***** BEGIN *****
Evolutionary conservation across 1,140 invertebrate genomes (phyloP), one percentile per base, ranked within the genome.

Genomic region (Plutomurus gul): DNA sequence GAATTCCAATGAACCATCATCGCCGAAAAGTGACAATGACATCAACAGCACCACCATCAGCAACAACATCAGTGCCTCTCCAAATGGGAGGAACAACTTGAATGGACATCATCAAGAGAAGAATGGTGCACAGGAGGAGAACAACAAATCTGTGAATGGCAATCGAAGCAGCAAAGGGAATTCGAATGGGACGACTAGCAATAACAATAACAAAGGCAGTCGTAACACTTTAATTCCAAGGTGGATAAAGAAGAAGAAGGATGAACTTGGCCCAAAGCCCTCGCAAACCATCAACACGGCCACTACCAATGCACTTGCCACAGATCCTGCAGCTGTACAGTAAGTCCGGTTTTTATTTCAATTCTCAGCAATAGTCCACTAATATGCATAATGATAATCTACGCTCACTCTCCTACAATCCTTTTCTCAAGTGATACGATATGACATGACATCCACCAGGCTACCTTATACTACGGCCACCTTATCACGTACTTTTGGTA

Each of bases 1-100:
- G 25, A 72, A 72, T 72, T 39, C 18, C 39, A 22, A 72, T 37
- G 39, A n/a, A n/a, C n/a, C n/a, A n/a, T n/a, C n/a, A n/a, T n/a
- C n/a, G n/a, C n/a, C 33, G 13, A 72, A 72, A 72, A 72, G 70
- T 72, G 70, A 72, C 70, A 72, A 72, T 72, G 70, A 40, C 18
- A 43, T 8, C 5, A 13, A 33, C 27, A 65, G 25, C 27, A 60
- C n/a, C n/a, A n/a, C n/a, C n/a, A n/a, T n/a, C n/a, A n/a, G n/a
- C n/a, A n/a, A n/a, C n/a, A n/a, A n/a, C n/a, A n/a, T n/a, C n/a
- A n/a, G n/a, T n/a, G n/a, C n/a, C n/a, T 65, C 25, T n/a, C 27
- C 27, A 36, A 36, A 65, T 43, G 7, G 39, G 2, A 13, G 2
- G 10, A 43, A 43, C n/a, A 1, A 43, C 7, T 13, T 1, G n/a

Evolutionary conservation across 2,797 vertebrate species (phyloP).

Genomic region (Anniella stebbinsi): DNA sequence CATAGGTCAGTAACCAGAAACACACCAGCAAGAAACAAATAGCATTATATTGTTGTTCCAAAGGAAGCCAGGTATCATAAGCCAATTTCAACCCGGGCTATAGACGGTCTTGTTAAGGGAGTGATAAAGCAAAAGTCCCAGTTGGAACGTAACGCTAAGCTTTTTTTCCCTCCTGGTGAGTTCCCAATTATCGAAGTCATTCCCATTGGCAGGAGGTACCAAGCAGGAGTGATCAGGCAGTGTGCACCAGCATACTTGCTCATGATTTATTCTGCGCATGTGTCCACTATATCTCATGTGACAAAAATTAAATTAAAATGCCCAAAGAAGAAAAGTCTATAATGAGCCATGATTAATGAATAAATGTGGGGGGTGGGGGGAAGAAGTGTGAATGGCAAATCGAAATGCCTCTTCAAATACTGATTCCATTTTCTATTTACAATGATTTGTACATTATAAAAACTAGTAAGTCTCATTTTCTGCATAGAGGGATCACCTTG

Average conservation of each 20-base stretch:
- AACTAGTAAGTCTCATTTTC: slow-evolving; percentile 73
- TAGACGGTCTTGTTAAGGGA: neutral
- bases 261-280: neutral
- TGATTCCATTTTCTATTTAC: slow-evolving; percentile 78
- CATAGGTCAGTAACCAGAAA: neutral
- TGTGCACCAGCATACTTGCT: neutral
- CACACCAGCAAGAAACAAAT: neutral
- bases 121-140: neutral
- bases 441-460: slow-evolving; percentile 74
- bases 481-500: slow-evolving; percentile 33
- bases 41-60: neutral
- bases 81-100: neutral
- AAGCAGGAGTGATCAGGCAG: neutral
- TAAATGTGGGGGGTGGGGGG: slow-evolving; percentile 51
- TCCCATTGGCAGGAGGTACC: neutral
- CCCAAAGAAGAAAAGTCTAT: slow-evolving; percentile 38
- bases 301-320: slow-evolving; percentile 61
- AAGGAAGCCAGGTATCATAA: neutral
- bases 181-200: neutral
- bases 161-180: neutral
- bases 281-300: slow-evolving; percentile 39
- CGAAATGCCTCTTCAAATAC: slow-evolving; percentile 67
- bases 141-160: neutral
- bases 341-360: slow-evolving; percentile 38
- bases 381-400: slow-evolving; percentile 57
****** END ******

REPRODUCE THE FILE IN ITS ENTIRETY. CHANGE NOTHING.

Evolutionary conservation across 1,140 invertebrate genomes (phyloP), one percentile per base, ranked within the genome.

Genomic region (Plutomurus gul): DNA sequence GAATTCCAATGAACCATCATCGCCGAAAAGTGACAATGACATCAACAGCACCACCATCAGCAACAACATCAGTGCCTCTCCAAATGGGAGGAACAACTTGAATGGACATCATCAAGAGAAGAATGGTGCACAGGAGGAGAACAACAAATCTGTGAATGGCAATCGAAGCAGCAAAGGGAATTCGAATGGGACGACTAGCAATAACAATAACAAAGGCAGTCGTAACACTTTAATTCCAAGGTGGATAAAGAAGAAGAAGGATGAACTTGGCCCAAAGCCCTCGCAAACCATCAACACGGCCACTACCAATGCACTTGCCACAGATCCTGCAGCTGTACAGTAAGTCCGGTTTTTATTTCAATTCTCAGCAATAGTCCACTAATATGCATAATGATAATCTACGCTCACTCTCCTACAATCCTTTTCTCAAGTGATACGATATGACATGACATCCACCAGGCTACCTTATACTACGGCCACCTTATCACGTACTTTTGGTA

Each of bases 1-100:
- G 25, A 72, A 72, T 72, T 39, C 18, C 39, A 22, A 72, T 37
- G 39, A n/a, A n/a, C n/a, C n/a, A n/a, T n/a, C n/a, A n/a, T n/a
- C n/a, G n/a, C n/a, C 33, G 13, A 72, A 72, A 72, A 72, G 70
- T 72, G 70, A 72, C 70, A 72, A 72, T 72, G 70, A 40, C 18
- A 43, T 8, C 5, A 13, A 33, C 27, A 65, G 25, C 27, A 60
- C n/a, C n/a, A n/a, C n/a, C n/a, A n/a, T n/a, C n/a, A n/a, G n/a
- C n/a, A n/a, A n/a, C n/a, A n/a, A n/a, C n/a, A n/a, T n/a, C n/a
- A n/a, G n/a, T n/a, G n/a, C n/a, C n/a, T 65, C 25, T n/a, C 27
- C 27, A 36, A 36, A 65, T 43, G 7, G 39, G 2, A 13, G 2
- G 10, A 43, A 43, C n/a, A 1, A 43, C 7, T 13, T 1, G n/a

Evolutionary conservation across 2,797 vertebrate species (phyloP).

Genomic region (Anniella stebbinsi): DNA sequence CATAGGTCAGTAACCAGAAACACACCAGCAAGAAACAAATAGCATTATATTGTTGTTCCAAAGGAAGCCAGGTATCATAAGCCAATTTCAACCCGGGCTATAGACGGTCTTGTTAAGGGAGTGATAAAGCAAAAGTCCCAGTTGGAACGTAACGCTAAGCTTTTTTTCCCTCCTGGTGAGTTCCCAATTATCGAAGTCATTCCCATTGGCAGGAGGTACCAAGCAGGAGTGATCAGGCAGTGTGCACCAGCATACTTGCTCATGATTTATTCTGCGCATGTGTCCACTATATCTCATGTGACAAAAATTAAATTAAAATGCCCAAAGAAGAAAAGTCTATAATGAGCCATGATTAATGAATAAATGTGGGGGGTGGGGGGAAGAAGTGTGAATGGCAAATCGAAATGCCTCTTCAAATACTGATTCCATTTTCTATTTACAATGATTTGTACATTATAAAAACTAGTAAGTCTCATTTTCTGCATAGAGGGATCACCTTG

Average conservation of each 20-base stretch:
- AACTAGTAAGTCTCATTTTC: slow-evolving; percentile 73
- TAGACGGTCTTGTTAAGGGA: neutral
- bases 261-280: neutral
- TGATTCCATTTTCTATTTAC: slow-evolving; percentile 78
- CATAGGTCAGTAACCAGAAA: neutral
- TGTGCACCAGCATACTTGCT: neutral
- CACACCAGCAAGAAACAAAT: neutral
- bases 121-140: neutral
- bases 441-460: slow-evolving; percentile 74
- bases 481-500: slow-evolving; percentile 33
- bases 41-60: neutral
- bases 81-100: neutral
- AAGCAGGAGTGATCAGGCAG: neutral
- TAAATGTGGGGGGTGGGGGG: slow-evolving; percentile 51
- TCCCATTGGCAGGAGGTACC: neutral
- CCCAAAGAAGAAAAGTCTAT: slow-evolving; percentile 38
- bases 301-320: slow-evolving; percentile 61
- AAGGAAGCCAGGTATCATAA: neutral
- bases 181-200: neutral
- bases 161-180: neutral
- bases 281-300: slow-evolving; percentile 39
- CGAAATGCCTCTTCAAATAC: slow-evolving; percentile 67
- bases 141-160: neutral
- bases 341-360: slow-evolving; percentile 38
- bases 381-400: slow-evolving; percentile 57